Tue, 30 May 2023



Should AI replace teachers?
Published on: Sunday, May 21, 2023
By: Prof Dr Mohammad Tariqur Rahman
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Teachers in Malaysian classroom.
OFFICIALLY, I have not been a student for more than 20 years. Many of my teachers who taught me in school, college and university have left and the rest have grown older with age.

Occasionally, I run into some of my former teachers. These chance encounters often lead me to reminisce about how they influenced me by imparting the fundamental principles of life. Their presence fills me with warmth and joy, and I am grateful for their impact on me.

I wonder if I would have had similar experiences had I had AI (Artificial Intelligence) as my teacher, since it would be more knowledgeable and efficient compared with my human teachers. I also wonder if I would have any emotional attachment to my AI teacher in my later life.

The important question is whether I would be able to cherish the nostalgic moments with AI as I do with my past teachers.

AI can also be programmed with emotions. In the 2001 science fiction film A.I., directed by Steven Spielberg, the iconic humanoid character David was equipped with emotions such as love and jealousy. Despite being a robot, David continued to plead with the Blue Fairy to turn him into a real boy even after 2,000 years since his creation.

That science fiction movie gave us a glimpse of reality in 2021. Engineered Arts developed the humanoid robot Ameca, which is capable of responding with emotional expressions and facial gestures. And now ChatGPT has become the central topic of conversation everywhere.

Although the rise of AI brings optimism, it also brings frustrations. Bill Gates envisions that AI chatbots will help students to identify areas in which they need to improve, a function that human teachers currently carry out. The Khanmigo project, based on GPT-4 and created by Khan Academy, is an example of how AI can work alongside human teachers. 

However, this optimistic outlook is not without its challenges. Nevertheless, AI may eventually replace human teachers.

The frustration with the sudden rise of AI and the emergence of ChatGPT prompted more than 1,100 notable tech giants, including Elon Musk, to express their caution in an open letter.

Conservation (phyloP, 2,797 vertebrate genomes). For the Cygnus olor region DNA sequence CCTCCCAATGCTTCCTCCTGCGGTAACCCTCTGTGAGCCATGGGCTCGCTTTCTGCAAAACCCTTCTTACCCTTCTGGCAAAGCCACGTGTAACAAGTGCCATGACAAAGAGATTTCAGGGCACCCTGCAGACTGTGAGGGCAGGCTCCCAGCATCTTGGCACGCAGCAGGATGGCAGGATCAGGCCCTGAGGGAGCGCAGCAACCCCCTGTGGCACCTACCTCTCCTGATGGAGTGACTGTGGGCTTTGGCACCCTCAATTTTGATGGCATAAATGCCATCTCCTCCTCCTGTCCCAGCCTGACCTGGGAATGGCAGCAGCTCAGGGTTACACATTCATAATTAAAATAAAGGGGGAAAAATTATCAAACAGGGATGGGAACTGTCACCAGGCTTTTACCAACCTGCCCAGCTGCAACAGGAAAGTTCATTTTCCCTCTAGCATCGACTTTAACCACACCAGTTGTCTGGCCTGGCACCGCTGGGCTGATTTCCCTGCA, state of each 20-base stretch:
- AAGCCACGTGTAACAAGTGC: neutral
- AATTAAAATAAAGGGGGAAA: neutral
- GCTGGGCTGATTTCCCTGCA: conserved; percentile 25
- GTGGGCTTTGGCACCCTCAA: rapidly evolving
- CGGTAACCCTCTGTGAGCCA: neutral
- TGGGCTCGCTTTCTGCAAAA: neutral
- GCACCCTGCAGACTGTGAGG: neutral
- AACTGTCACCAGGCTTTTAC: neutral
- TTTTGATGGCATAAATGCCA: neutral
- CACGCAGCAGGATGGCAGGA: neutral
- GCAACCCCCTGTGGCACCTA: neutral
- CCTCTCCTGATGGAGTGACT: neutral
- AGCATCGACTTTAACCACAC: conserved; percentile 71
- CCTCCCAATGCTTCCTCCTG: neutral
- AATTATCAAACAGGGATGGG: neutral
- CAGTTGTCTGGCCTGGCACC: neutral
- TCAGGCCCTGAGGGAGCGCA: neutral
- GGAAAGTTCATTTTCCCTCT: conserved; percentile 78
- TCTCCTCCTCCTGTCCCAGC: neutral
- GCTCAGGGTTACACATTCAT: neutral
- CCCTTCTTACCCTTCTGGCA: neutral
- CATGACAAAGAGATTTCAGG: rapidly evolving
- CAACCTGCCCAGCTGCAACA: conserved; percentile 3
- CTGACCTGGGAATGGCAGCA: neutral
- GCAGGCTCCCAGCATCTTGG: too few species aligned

The letter reads: “Should we automate away all the jobs, including the fulfilling ones? Should we develop non-human minds that may eventually outnumber, outsmart, replace us and make us obsolete? 

Should we risk the loss of control of our civilisation? Powerful AI systems should be developed only once we are confident that their effects will be positive and their risks will be manageable.”

AI has replaced the human workforce in many industries and will continue to do so. Low-paying jobs, including customer service and receptionists, as well as high-paying jobs, such as coders, computer programmers, software engineers, data analysts, content creators, technical writers, journalists and legal assistants, are at the top of the list of being replaced by AI-based machines.

Many accept this reality as a threat to human survival while others see it as a sign of progress, with a wider opportunity for further development.

Being in academia for more than 25 years and having an open mind to emerging technologies, I wonder if we should attempt to replace teachers too with AI. 

It can be justified and not difficult to do because a machine, with better knowledge and skills, will be more equipped than a human to train students.

Knowledge and technological advancements are keys to civilisation’s progress but can the immensity of knowledge and advanced skill that AI provides suffice for the progression of humanity?

Will a machine be able to teach us the purpose of life with the warmth and emotion of a human? Would knowing a real-life experience from a human point-of-view or programmed machine be the same?

David’s emotion and Ameca’s expression touched us because those are human attributes and not machines. Our emotional attachment to David and Ameca bespeaks our inherent wanting for bonding. That makes human interactions and bonding imperative for human existence.

Ironically, in this digital era, while we seem to be more connected with each other through social media, we have imprisoned ourselves and become more secluded by spending more time alone with our digital gadgets.

Our emotions are more promptly and efficiently expressed with digital emojis than our warmth and actions. This is a sign of us losing human bonding.

Would introducing AI as a teacher be one step towards the end of human bonding, which is imperative for life?

“The teacher who walks in the shadow of the temple among his followers gives not of his wisdom but rather of his faith and his lovingness. If he is indeed wise, he does not bid you enter the house of his wisdom, but rather leads you to the threshold of your mind.” (The Prophet (1923) by Khalil Gibran).

The writer is the Associate Dean (Continuing Education) at the Faculty of Dentistry, Universiti Malaya.

- The views expressed here are the views of the writer Prof Dr Mohammad Tariqur Rahman and do not necessarily reflect those of the Daily Express.

- If you have something to share, write to us at: [email protected]


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